18 August 2018

Europe Trip: Day 9 (Willer-sur-Thur, Colmar, Riquevihr, Ribeauville)

As Eric and I planned our trip to Europe, my one non-negotiable point on the trip was visiting my ancestral hometown of Willer-sur-Thur, France. Now, I don't want to bore you both to tears with genealogy because obviously the two of you who read this are only here to see all my travel pictures. But, I am a genealogist through and through, and now I will tell you about my French ancestry.

For a long time Isadore Gasser was a mystery to me. I knew his name. I knew he married Maggie Browning in 1887 in Alabama, and they had children together. By 1900 Maggie was widowed, and the kids are listed in the census with a father born in France. I didn't know when he was born, who his parents were, what brought him to America, or anything, really. While I was still a student at BYU I used this branch of the family for a project in my Southern States family history class, and I made some headway on Isadore. I learned when he died, and I learned he was a hotel proprietor. I still didn't know where in France he was from or anything about his parents or siblings.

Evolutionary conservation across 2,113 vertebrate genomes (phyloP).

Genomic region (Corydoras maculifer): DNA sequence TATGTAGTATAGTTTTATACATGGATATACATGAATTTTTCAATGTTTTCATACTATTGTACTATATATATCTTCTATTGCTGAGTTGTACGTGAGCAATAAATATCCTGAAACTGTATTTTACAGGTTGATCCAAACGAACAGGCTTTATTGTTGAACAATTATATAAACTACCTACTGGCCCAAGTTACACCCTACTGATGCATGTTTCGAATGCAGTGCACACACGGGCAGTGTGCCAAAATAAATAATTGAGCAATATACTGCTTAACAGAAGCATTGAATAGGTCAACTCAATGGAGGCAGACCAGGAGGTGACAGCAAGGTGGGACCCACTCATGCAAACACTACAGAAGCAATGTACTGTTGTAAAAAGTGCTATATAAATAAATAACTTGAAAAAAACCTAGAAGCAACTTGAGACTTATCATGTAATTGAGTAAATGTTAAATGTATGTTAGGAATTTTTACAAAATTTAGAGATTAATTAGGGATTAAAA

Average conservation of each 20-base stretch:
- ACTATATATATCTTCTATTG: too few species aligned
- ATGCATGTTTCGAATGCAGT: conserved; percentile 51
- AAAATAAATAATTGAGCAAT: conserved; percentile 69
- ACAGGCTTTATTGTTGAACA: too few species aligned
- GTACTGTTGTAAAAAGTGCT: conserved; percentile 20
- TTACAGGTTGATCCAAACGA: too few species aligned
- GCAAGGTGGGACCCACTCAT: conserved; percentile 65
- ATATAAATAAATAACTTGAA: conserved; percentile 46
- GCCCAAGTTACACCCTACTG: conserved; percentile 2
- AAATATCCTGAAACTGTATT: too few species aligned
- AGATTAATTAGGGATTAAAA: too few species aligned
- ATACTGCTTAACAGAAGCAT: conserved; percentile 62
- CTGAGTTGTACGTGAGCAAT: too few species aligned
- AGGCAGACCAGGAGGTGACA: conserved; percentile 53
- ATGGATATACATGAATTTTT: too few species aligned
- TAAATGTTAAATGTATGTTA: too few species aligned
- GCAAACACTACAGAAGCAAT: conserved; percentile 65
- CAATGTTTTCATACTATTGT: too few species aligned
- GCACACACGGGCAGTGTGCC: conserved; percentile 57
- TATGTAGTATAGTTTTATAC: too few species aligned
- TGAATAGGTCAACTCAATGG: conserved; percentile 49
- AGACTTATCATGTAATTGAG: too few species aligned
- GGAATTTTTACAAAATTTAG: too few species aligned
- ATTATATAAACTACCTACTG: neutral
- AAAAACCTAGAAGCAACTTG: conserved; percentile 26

A few years later I took an AncestryDNA test. A couple of years after that I connected with a relative from the Gasser branch of my tree. The relative was descended from Isadore's youngest sibling, and the relative knew a lot more about the family than I did. Suddenly new records were opened to me, and one of my genealogy brick walls was knocked down. My good friend, Allison, used all the information that my relative and I put together, and she located the hometown for the Gassers. She also gave me pointers on using the digital archives so I could extend the family history.